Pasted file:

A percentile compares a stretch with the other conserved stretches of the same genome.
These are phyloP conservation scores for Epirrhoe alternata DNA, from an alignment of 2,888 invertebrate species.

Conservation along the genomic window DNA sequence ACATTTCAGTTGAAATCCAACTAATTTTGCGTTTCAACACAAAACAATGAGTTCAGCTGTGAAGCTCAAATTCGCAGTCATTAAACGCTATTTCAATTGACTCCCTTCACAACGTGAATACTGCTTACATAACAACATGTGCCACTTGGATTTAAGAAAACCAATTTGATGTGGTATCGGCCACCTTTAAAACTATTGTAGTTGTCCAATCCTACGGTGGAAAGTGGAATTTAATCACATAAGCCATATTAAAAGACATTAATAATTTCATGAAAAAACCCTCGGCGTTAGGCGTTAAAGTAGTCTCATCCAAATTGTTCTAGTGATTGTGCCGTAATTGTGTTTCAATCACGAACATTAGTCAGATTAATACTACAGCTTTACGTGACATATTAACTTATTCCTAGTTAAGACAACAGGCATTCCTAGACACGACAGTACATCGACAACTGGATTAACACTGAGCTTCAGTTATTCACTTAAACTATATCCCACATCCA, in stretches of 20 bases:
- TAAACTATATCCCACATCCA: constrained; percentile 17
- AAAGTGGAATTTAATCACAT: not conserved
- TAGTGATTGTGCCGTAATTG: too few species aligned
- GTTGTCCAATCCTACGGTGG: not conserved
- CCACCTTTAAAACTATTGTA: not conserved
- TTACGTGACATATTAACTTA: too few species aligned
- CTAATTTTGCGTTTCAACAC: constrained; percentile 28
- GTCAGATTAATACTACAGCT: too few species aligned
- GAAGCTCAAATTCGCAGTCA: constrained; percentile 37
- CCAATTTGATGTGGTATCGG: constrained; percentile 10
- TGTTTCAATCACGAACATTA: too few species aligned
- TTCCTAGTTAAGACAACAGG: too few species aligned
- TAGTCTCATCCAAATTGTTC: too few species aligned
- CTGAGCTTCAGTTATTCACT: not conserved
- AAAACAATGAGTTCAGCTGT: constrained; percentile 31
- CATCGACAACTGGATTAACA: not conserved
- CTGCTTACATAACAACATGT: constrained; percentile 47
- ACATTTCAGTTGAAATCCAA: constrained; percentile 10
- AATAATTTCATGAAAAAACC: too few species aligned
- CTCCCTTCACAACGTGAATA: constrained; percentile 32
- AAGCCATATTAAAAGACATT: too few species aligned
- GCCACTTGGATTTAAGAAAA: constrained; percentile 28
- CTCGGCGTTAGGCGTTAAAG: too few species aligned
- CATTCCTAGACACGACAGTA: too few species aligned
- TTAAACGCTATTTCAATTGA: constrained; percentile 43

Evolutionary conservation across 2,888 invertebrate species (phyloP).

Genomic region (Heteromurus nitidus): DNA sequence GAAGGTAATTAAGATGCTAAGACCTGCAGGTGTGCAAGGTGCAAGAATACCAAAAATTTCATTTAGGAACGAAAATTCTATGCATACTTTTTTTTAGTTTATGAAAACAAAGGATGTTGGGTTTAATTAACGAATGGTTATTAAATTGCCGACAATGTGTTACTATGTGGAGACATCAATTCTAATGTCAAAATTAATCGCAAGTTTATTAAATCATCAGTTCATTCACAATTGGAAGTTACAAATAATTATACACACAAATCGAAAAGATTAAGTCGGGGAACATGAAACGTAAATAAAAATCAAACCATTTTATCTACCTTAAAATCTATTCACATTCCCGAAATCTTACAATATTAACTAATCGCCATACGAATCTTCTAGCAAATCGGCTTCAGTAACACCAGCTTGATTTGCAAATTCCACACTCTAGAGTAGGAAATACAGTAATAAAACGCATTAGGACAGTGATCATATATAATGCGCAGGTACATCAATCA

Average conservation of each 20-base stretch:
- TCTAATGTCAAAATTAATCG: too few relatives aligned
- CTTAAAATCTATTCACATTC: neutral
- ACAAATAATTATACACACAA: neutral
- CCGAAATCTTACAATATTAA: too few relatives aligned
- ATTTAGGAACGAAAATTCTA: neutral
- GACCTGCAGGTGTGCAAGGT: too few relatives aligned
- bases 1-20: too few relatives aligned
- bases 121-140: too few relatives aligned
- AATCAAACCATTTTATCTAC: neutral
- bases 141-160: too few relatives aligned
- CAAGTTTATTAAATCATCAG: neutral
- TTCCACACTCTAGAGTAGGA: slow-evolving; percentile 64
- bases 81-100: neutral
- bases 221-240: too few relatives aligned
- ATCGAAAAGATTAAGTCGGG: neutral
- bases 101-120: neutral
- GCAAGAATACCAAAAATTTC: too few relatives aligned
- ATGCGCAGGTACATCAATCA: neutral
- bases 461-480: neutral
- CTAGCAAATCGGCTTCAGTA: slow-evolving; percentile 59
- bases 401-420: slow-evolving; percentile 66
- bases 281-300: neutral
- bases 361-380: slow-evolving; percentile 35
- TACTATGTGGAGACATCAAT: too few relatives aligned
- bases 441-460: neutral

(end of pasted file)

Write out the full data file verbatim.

A percentile compares a stretch with the other conserved stretches of the same genome.
These are phyloP conservation scores for Epirrhoe alternata DNA, from an alignment of 2,888 invertebrate species.

Conservation along the genomic window DNA sequence ACATTTCAGTTGAAATCCAACTAATTTTGCGTTTCAACACAAAACAATGAGTTCAGCTGTGAAGCTCAAATTCGCAGTCATTAAACGCTATTTCAATTGACTCCCTTCACAACGTGAATACTGCTTACATAACAACATGTGCCACTTGGATTTAAGAAAACCAATTTGATGTGGTATCGGCCACCTTTAAAACTATTGTAGTTGTCCAATCCTACGGTGGAAAGTGGAATTTAATCACATAAGCCATATTAAAAGACATTAATAATTTCATGAAAAAACCCTCGGCGTTAGGCGTTAAAGTAGTCTCATCCAAATTGTTCTAGTGATTGTGCCGTAATTGTGTTTCAATCACGAACATTAGTCAGATTAATACTACAGCTTTACGTGACATATTAACTTATTCCTAGTTAAGACAACAGGCATTCCTAGACACGACAGTACATCGACAACTGGATTAACACTGAGCTTCAGTTATTCACTTAAACTATATCCCACATCCA, in stretches of 20 bases:
- TAAACTATATCCCACATCCA: constrained; percentile 17
- AAAGTGGAATTTAATCACAT: not conserved
- TAGTGATTGTGCCGTAATTG: too few species aligned
- GTTGTCCAATCCTACGGTGG: not conserved
- CCACCTTTAAAACTATTGTA: not conserved
- TTACGTGACATATTAACTTA: too few species aligned
- CTAATTTTGCGTTTCAACAC: constrained; percentile 28
- GTCAGATTAATACTACAGCT: too few species aligned
- GAAGCTCAAATTCGCAGTCA: constrained; percentile 37
- CCAATTTGATGTGGTATCGG: constrained; percentile 10
- TGTTTCAATCACGAACATTA: too few species aligned
- TTCCTAGTTAAGACAACAGG: too few species aligned
- TAGTCTCATCCAAATTGTTC: too few species aligned
- CTGAGCTTCAGTTATTCACT: not conserved
- AAAACAATGAGTTCAGCTGT: constrained; percentile 31
- CATCGACAACTGGATTAACA: not conserved
- CTGCTTACATAACAACATGT: constrained; percentile 47
- ACATTTCAGTTGAAATCCAA: constrained; percentile 10
- AATAATTTCATGAAAAAACC: too few species aligned
- CTCCCTTCACAACGTGAATA: constrained; percentile 32
- AAGCCATATTAAAAGACATT: too few species aligned
- GCCACTTGGATTTAAGAAAA: constrained; percentile 28
- CTCGGCGTTAGGCGTTAAAG: too few species aligned
- CATTCCTAGACACGACAGTA: too few species aligned
- TTAAACGCTATTTCAATTGA: constrained; percentile 43

Evolutionary conservation across 2,888 invertebrate species (phyloP).

Genomic region (Heteromurus nitidus): DNA sequence GAAGGTAATTAAGATGCTAAGACCTGCAGGTGTGCAAGGTGCAAGAATACCAAAAATTTCATTTAGGAACGAAAATTCTATGCATACTTTTTTTTAGTTTATGAAAACAAAGGATGTTGGGTTTAATTAACGAATGGTTATTAAATTGCCGACAATGTGTTACTATGTGGAGACATCAATTCTAATGTCAAAATTAATCGCAAGTTTATTAAATCATCAGTTCATTCACAATTGGAAGTTACAAATAATTATACACACAAATCGAAAAGATTAAGTCGGGGAACATGAAACGTAAATAAAAATCAAACCATTTTATCTACCTTAAAATCTATTCACATTCCCGAAATCTTACAATATTAACTAATCGCCATACGAATCTTCTAGCAAATCGGCTTCAGTAACACCAGCTTGATTTGCAAATTCCACACTCTAGAGTAGGAAATACAGTAATAAAACGCATTAGGACAGTGATCATATATAATGCGCAGGTACATCAATCA

Average conservation of each 20-base stretch:
- TCTAATGTCAAAATTAATCG: too few relatives aligned
- CTTAAAATCTATTCACATTC: neutral
- ACAAATAATTATACACACAA: neutral
- CCGAAATCTTACAATATTAA: too few relatives aligned
- ATTTAGGAACGAAAATTCTA: neutral
- GACCTGCAGGTGTGCAAGGT: too few relatives aligned
- bases 1-20: too few relatives aligned
- bases 121-140: too few relatives aligned
- AATCAAACCATTTTATCTAC: neutral
- bases 141-160: too few relatives aligned
- CAAGTTTATTAAATCATCAG: neutral
- TTCCACACTCTAGAGTAGGA: slow-evolving; percentile 64
- bases 81-100: neutral
- bases 221-240: too few relatives aligned
- ATCGAAAAGATTAAGTCGGG: neutral
- bases 101-120: neutral
- GCAAGAATACCAAAAATTTC: too few relatives aligned
- ATGCGCAGGTACATCAATCA: neutral
- bases 461-480: neutral
- CTAGCAAATCGGCTTCAGTA: slow-evolving; percentile 59
- bases 401-420: slow-evolving; percentile 66
- bases 281-300: neutral
- bases 361-380: slow-evolving; percentile 35
- TACTATGTGGAGACATCAAT: too few relatives aligned
- bases 441-460: neutral